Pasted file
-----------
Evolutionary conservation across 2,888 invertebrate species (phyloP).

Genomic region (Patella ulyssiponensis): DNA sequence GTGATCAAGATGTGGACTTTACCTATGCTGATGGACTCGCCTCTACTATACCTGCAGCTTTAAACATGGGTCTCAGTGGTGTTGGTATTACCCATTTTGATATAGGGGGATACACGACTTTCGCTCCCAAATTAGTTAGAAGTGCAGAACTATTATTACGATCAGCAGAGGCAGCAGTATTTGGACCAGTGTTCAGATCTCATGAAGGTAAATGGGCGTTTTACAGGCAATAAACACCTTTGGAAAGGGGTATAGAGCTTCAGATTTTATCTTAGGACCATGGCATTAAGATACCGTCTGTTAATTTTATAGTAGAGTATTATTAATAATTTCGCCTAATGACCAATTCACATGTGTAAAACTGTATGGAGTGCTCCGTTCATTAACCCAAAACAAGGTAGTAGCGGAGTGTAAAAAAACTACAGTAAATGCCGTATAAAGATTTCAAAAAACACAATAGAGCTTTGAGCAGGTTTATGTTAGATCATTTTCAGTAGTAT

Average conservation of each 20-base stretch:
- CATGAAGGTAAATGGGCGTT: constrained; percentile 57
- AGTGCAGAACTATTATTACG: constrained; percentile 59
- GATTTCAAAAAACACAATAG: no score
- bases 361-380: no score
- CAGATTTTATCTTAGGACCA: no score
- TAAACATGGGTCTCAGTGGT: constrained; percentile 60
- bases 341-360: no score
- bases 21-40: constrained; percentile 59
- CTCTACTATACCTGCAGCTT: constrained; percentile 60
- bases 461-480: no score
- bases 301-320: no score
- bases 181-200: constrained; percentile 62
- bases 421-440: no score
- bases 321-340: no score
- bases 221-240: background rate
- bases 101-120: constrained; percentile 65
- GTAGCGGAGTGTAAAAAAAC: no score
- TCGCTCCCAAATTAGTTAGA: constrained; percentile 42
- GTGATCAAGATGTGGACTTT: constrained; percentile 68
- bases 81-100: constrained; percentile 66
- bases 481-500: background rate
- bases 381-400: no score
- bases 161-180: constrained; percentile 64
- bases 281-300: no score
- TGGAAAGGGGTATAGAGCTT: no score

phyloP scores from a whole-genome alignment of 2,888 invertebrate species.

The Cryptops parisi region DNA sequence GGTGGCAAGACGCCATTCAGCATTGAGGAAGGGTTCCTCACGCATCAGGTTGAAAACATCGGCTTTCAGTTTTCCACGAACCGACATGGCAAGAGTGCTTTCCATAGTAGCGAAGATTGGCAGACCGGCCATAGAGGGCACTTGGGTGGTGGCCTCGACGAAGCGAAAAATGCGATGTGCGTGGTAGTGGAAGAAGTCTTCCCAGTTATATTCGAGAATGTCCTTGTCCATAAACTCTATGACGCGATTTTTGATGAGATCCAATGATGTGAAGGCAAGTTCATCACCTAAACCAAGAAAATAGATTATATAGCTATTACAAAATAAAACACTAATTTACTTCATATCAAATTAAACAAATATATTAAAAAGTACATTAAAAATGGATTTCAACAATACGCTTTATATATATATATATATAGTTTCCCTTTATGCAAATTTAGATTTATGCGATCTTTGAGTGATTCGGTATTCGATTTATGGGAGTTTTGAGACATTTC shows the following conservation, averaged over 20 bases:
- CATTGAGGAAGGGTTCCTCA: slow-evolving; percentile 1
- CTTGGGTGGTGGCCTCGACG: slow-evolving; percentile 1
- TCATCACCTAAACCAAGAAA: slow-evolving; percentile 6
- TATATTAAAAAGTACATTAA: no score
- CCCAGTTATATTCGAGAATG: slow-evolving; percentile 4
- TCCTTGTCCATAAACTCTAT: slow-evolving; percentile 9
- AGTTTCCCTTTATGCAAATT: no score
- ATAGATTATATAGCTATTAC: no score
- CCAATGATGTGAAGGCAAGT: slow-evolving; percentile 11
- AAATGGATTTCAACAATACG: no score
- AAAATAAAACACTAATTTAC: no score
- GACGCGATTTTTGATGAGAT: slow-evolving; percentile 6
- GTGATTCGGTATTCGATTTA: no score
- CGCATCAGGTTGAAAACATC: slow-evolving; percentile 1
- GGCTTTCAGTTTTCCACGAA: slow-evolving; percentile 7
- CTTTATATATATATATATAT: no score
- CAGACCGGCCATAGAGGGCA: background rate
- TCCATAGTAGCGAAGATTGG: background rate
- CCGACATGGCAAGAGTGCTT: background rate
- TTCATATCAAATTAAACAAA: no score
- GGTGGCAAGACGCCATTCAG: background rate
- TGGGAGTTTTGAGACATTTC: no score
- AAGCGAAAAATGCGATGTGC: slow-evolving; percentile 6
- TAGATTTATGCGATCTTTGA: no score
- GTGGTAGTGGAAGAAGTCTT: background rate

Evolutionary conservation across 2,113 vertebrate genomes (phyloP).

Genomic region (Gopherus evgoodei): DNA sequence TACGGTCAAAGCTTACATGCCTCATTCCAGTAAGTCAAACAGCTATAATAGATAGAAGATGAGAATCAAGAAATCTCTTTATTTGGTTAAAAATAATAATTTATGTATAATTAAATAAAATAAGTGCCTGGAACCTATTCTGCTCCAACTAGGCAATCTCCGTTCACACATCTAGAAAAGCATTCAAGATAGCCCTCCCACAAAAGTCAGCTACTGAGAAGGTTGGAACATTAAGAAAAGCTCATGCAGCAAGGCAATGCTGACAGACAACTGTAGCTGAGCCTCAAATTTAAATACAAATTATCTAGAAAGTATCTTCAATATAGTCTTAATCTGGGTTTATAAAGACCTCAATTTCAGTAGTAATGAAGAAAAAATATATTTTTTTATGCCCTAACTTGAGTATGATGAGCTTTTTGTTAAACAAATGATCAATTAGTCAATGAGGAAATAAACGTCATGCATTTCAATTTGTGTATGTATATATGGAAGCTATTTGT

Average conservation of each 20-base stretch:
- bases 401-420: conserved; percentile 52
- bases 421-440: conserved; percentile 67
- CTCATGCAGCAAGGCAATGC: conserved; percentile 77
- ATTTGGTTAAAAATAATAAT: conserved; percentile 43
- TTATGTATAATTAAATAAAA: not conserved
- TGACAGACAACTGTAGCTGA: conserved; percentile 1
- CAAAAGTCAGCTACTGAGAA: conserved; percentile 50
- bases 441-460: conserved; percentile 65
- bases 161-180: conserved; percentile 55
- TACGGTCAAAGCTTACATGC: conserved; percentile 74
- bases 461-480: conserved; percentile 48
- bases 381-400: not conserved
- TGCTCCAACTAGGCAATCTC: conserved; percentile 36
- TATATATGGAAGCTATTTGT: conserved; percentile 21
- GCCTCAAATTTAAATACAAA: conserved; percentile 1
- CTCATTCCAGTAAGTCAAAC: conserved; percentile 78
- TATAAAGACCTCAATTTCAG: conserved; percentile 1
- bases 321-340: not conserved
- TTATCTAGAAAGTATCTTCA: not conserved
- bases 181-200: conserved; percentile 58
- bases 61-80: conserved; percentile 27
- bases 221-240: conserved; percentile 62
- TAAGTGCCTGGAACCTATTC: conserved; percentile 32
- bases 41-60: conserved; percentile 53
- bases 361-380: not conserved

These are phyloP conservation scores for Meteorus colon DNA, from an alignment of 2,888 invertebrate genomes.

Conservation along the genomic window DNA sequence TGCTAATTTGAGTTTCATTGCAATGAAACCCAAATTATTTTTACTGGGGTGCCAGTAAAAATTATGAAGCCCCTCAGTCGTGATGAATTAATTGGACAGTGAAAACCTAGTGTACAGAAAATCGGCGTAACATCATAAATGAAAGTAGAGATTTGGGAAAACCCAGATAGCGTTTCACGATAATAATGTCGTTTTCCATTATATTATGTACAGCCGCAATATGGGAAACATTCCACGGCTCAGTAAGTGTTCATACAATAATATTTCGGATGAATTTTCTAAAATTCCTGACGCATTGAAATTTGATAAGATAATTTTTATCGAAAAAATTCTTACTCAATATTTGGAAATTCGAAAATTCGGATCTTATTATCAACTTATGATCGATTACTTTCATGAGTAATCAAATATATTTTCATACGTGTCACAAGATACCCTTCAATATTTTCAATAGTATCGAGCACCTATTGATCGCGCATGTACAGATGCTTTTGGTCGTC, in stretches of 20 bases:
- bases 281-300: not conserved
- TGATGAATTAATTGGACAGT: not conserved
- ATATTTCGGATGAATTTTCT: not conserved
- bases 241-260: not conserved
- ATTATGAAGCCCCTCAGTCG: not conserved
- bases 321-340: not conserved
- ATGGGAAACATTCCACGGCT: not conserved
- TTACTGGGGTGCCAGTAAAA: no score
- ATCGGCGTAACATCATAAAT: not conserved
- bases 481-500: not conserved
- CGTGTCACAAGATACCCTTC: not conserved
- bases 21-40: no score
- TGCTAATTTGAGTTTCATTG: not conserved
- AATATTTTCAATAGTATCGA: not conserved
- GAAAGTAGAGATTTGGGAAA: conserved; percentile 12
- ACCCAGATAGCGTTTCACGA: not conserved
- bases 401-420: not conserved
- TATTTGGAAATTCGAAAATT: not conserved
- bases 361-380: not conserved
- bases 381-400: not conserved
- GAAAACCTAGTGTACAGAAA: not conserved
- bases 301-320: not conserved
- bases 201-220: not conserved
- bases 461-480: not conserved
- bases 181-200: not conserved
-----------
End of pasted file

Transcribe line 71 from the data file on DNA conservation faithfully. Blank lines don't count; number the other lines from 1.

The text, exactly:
- TGCTCCAACTAGGCAATCTC: conserved; percentile 36